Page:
New Satellite Will Help NOAA Track Global Sea Level

Satellite launch.

OSTM/Jason-2 satellite launch.

High resolution (Credit: NOAA)

A new satellite designed to monitor changes in the sea level and help measure the strength of tropical cyclones, launched early Friday from Vandenberg Air Force Base, Calif. The Jason-2/Ocean Surface Topography Mission lifted off on June 20 at 12:46 a.m. PDT and climbed into space atop a Delta II rocket.

Ground controllers successfully acquired the spacecraft's signals. Initial telemetry reports show the satellite is in excellent shape, according to launch officials. OSTM/Jason-2 entered orbit about six to nine miles below the Jason-1 satellite, a predecessor mission. The new spacecraft will gradually use its thrusters to raise itself into the same 830-mile orbital altitude as Jason-1 and position itself to follow Jason-1's ground track, orbiting 60 seconds behind it. The two satellites will fly in formation, making nearly simultaneous measurements for about six months, allowing scientists to precisely calibrate OSTM/Jason-2's instruments.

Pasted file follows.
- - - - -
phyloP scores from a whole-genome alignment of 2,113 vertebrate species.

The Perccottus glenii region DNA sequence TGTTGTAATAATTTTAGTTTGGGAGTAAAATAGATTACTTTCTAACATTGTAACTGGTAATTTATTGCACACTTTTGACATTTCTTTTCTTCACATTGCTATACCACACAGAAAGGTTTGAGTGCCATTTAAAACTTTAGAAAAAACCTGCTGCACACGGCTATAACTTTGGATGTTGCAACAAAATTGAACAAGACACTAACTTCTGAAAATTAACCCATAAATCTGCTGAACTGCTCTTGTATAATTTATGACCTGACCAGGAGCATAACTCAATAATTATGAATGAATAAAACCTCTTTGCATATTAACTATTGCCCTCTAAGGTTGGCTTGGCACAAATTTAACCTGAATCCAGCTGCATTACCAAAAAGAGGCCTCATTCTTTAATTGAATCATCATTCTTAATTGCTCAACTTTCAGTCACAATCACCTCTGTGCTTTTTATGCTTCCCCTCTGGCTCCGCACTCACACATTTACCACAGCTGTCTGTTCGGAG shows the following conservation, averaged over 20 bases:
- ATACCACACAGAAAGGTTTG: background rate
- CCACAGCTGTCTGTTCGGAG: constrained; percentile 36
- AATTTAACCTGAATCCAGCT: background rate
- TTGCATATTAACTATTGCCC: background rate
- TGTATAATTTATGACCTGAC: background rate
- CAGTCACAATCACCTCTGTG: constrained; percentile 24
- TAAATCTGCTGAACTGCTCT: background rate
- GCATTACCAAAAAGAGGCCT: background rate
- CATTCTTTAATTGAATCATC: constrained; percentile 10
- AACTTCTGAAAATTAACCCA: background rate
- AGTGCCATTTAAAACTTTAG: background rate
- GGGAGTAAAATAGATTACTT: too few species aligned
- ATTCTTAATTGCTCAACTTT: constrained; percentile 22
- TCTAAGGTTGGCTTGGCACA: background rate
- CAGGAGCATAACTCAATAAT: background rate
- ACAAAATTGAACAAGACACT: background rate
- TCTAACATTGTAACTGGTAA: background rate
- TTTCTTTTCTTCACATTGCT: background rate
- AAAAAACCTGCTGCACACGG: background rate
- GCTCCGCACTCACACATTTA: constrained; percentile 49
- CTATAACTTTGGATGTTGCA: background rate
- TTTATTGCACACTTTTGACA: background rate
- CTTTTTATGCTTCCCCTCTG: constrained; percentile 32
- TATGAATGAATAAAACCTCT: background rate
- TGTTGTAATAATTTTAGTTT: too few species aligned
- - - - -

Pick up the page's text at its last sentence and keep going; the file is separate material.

The OSTM/Jason-2 mission is a joint, international effort between NOAA, NASA France's Centre National d'Etudes Spatiales (CNES) and the European Organisation for the Exploitation of Meteorological Satellites (EUMETSAT). The mission will extend the climate data record by providing a long-term survey of Earth's oceans, tracking ocean circulation patterns, measuring sea-surface heights and the rate of sea-level rise.

NOAA will use the altimeter measurements to help predict short-term severe weather events, including tropical storms and hurricanes, and monitor ocean conditions that trigger changes in the strength of these storms as they move toward land.

NOAA will work with CNES to handle the complete ground system support, which includes commanding all the satellite's maneuvers, downloading all the data the satellite captures and distributing the information to weather and climate forecasters, who are monitoring ocean-born storms and phenomena such as El Nino and La Nina. NOAA logo.